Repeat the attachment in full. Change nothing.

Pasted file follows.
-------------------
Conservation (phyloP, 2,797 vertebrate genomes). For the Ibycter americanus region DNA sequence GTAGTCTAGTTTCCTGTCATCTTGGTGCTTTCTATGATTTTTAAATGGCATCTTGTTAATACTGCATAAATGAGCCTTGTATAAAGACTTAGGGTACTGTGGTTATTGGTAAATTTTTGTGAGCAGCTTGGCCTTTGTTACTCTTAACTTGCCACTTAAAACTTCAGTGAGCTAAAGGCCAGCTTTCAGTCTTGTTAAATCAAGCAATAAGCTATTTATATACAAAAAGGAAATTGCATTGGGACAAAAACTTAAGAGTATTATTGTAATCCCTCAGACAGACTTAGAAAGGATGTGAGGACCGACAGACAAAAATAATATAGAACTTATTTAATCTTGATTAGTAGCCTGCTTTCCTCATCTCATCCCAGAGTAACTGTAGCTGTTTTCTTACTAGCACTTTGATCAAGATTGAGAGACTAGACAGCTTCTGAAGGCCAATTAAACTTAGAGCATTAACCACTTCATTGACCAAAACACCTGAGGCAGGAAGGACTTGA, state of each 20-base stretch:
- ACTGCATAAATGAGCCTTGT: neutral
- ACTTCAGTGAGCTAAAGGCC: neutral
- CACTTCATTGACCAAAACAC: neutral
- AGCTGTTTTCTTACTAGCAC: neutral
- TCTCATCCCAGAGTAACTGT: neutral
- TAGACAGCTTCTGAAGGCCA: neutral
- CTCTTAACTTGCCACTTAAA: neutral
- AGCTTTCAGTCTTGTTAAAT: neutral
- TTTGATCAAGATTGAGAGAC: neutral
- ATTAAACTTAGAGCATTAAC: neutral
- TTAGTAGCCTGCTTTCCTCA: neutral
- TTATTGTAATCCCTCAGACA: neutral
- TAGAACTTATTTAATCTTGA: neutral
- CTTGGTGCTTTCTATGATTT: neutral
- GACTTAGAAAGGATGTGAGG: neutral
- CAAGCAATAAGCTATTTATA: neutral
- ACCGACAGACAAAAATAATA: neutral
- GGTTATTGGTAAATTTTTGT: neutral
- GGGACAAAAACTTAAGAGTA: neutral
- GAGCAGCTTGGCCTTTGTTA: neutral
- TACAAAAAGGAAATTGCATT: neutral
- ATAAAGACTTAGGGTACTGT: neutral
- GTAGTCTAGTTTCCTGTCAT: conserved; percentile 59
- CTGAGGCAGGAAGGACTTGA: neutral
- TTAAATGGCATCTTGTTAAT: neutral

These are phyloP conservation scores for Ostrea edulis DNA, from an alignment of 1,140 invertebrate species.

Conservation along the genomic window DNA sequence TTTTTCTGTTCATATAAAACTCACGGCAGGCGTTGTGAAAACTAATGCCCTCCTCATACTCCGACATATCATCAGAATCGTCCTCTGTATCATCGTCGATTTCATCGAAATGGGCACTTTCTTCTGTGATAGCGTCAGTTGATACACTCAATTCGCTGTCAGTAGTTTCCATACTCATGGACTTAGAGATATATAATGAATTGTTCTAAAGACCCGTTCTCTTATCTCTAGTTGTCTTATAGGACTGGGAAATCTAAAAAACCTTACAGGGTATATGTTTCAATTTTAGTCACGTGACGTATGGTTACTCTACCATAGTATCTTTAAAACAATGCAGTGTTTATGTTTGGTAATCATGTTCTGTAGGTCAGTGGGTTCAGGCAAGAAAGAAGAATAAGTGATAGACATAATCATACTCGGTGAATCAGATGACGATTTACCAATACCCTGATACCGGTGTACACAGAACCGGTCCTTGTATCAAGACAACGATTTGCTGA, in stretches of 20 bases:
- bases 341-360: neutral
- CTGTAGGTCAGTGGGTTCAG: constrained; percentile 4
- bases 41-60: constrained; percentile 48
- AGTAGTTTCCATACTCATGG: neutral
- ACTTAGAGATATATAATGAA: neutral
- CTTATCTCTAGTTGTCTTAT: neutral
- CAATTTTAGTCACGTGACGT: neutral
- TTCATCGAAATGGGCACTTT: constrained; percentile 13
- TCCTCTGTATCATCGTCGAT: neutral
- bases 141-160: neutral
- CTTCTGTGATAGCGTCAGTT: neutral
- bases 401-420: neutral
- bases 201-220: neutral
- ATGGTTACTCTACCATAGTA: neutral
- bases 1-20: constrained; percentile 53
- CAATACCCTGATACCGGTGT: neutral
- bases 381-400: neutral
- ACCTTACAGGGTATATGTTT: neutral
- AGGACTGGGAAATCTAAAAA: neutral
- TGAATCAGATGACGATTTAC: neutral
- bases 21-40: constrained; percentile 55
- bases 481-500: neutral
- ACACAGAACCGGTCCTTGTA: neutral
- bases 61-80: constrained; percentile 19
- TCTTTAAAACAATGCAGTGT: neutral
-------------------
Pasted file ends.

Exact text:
Conservation (phyloP, 2,797 vertebrate genomes). For the Ibycter americanus region DNA sequence GTAGTCTAGTTTCCTGTCATCTTGGTGCTTTCTATGATTTTTAAATGGCATCTTGTTAATACTGCATAAATGAGCCTTGTATAAAGACTTAGGGTACTGTGGTTATTGGTAAATTTTTGTGAGCAGCTTGGCCTTTGTTACTCTTAACTTGCCACTTAAAACTTCAGTGAGCTAAAGGCCAGCTTTCAGTCTTGTTAAATCAAGCAATAAGCTATTTATATACAAAAAGGAAATTGCATTGGGACAAAAACTTAAGAGTATTATTGTAATCCCTCAGACAGACTTAGAAAGGATGTGAGGACCGACAGACAAAAATAATATAGAACTTATTTAATCTTGATTAGTAGCCTGCTTTCCTCATCTCATCCCAGAGTAACTGTAGCTGTTTTCTTACTAGCACTTTGATCAAGATTGAGAGACTAGACAGCTTCTGAAGGCCAATTAAACTTAGAGCATTAACCACTTCATTGACCAAAACACCTGAGGCAGGAAGGACTTGA, state of each 20-base stretch:
- ACTGCATAAATGAGCCTTGT: neutral
- ACTTCAGTGAGCTAAAGGCC: neutral
- CACTTCATTGACCAAAACAC: neutral
- AGCTGTTTTCTTACTAGCAC: neutral
- TCTCATCCCAGAGTAACTGT: neutral
- TAGACAGCTTCTGAAGGCCA: neutral
- CTCTTAACTTGCCACTTAAA: neutral
- AGCTTTCAGTCTTGTTAAAT: neutral
- TTTGATCAAGATTGAGAGAC: neutral
- ATTAAACTTAGAGCATTAAC: neutral
- TTAGTAGCCTGCTTTCCTCA: neutral
- TTATTGTAATCCCTCAGACA: neutral
- TAGAACTTATTTAATCTTGA: neutral
- CTTGGTGCTTTCTATGATTT: neutral
- GACTTAGAAAGGATGTGAGG: neutral
- CAAGCAATAAGCTATTTATA: neutral
- ACCGACAGACAAAAATAATA: neutral
- GGTTATTGGTAAATTTTTGT: neutral
- GGGACAAAAACTTAAGAGTA: neutral
- GAGCAGCTTGGCCTTTGTTA: neutral
- TACAAAAAGGAAATTGCATT: neutral
- ATAAAGACTTAGGGTACTGT: neutral
- GTAGTCTAGTTTCCTGTCAT: conserved; percentile 59
- CTGAGGCAGGAAGGACTTGA: neutral
- TTAAATGGCATCTTGTTAAT: neutral

These are phyloP conservation scores for Ostrea edulis DNA, from an alignment of 1,140 invertebrate species.

Conservation along the genomic window DNA sequence TTTTTCTGTTCATATAAAACTCACGGCAGGCGTTGTGAAAACTAATGCCCTCCTCATACTCCGACATATCATCAGAATCGTCCTCTGTATCATCGTCGATTTCATCGAAATGGGCACTTTCTTCTGTGATAGCGTCAGTTGATACACTCAATTCGCTGTCAGTAGTTTCCATACTCATGGACTTAGAGATATATAATGAATTGTTCTAAAGACCCGTTCTCTTATCTCTAGTTGTCTTATAGGACTGGGAAATCTAAAAAACCTTACAGGGTATATGTTTCAATTTTAGTCACGTGACGTATGGTTACTCTACCATAGTATCTTTAAAACAATGCAGTGTTTATGTTTGGTAATCATGTTCTGTAGGTCAGTGGGTTCAGGCAAGAAAGAAGAATAAGTGATAGACATAATCATACTCGGTGAATCAGATGACGATTTACCAATACCCTGATACCGGTGTACACAGAACCGGTCCTTGTATCAAGACAACGATTTGCTGA, in stretches of 20 bases:
- bases 341-360: neutral
- CTGTAGGTCAGTGGGTTCAG: constrained; percentile 4
- bases 41-60: constrained; percentile 48
- AGTAGTTTCCATACTCATGG: neutral
- ACTTAGAGATATATAATGAA: neutral
- CTTATCTCTAGTTGTCTTAT: neutral
- CAATTTTAGTCACGTGACGT: neutral
- TTCATCGAAATGGGCACTTT: constrained; percentile 13
- TCCTCTGTATCATCGTCGAT: neutral
- bases 141-160: neutral
- CTTCTGTGATAGCGTCAGTT: neutral
- bases 401-420: neutral
- bases 201-220: neutral
- ATGGTTACTCTACCATAGTA: neutral
- bases 1-20: constrained; percentile 53
- CAATACCCTGATACCGGTGT: neutral
- bases 381-400: neutral
- ACCTTACAGGGTATATGTTT: neutral
- AGGACTGGGAAATCTAAAAA: neutral
- TGAATCAGATGACGATTTAC: neutral
- bases 21-40: constrained; percentile 55
- bases 481-500: neutral
- ACACAGAACCGGTCCTTGTA: neutral
- bases 61-80: constrained; percentile 19
- TCTTTAAAACAATGCAGTGT: neutral